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CGD’s COVID-19 Gender and Development Initiative

As donor institutions and governments seek to provide relief and support recovery from the COVID-19 pandemic and global recession, CGD’s COVID-19 Gender and Development Initiative aims to ensure that their policy and investment decisions equitably benefit women and girls. We seek to support decision-makers in understanding the gendered impacts of the COVID-19 pandemic; assess health, economic, and social policy response measures with a gender lens; and propose evidence-based solutions for an inclusive recovery. Recognizing that the dialogue to date has largely emphasized challenges facing women and girls in high-income settings, our analysis centers on women and girls in low- and middle-income countries.

In this policy brief, we summarize the findings of a CGD working paper, Promoting Women’s Economic Empowerment in the COVID-19 Context. We explore the impacts of the crisis on women’s economic opportunities and outcomes, document the extent to which governments and donors are taking action to respond to these impacts, and make recommendations for how decision-makers can elevate women’s economic empowerment as a priority in response and recovery efforts. Specifically, we examine the impact of the COVID-19 global recession on women’s work and employment in low- and middle-income countries, including entrepreneurship, wage and salaried work, work in subsistence and commercial agriculture, and unpaid housework and care work.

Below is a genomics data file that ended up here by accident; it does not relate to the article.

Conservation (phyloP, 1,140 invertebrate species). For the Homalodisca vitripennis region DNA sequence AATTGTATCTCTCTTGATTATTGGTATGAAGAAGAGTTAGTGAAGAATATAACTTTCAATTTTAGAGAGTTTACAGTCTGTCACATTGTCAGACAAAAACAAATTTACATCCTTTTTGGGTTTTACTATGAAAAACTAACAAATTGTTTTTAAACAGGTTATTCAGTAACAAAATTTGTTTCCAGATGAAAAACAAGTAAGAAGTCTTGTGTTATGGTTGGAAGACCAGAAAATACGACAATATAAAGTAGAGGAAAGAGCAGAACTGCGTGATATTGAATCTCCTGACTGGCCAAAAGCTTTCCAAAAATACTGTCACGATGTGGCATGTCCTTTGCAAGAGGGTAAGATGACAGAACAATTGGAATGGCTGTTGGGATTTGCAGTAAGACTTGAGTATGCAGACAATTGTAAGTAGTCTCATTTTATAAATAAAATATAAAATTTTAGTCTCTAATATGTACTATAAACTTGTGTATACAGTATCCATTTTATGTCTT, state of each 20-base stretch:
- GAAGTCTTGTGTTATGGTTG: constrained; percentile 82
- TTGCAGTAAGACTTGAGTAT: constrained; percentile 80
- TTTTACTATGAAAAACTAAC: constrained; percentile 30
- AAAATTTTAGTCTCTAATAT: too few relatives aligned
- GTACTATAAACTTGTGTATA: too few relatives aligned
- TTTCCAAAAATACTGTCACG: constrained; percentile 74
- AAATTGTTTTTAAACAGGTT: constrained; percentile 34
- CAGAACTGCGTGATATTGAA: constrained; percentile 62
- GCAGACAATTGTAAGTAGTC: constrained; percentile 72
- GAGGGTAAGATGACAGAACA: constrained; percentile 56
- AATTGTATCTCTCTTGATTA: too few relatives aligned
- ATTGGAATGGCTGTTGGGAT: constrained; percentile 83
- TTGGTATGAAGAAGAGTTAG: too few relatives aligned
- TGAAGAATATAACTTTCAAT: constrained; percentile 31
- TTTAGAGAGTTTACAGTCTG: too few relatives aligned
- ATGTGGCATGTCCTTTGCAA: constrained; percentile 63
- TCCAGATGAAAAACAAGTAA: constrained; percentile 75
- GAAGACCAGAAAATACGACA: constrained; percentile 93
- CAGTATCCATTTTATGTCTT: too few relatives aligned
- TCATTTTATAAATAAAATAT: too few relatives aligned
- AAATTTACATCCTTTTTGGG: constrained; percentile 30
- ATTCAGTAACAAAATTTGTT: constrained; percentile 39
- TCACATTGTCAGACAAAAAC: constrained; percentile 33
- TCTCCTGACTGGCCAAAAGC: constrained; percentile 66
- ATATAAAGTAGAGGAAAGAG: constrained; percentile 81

What is the problem?

Evidence suggests that the short-term effects of the COVID-19 crisis are similar to past health and economic shocks in causing employment and income losses, loss of revenues for firms and farms, business closures, and increases in household poverty, food insecurity, and unpaid care work. According to International Labour Organization data, the employment loss measured in working hours for women worldwide was 5.0 percent in 2020, versus 3.9 percent for men. The employment-to-population ratio fell 2.6 percent for women, compared to 1.8 percent for men in low-income countries.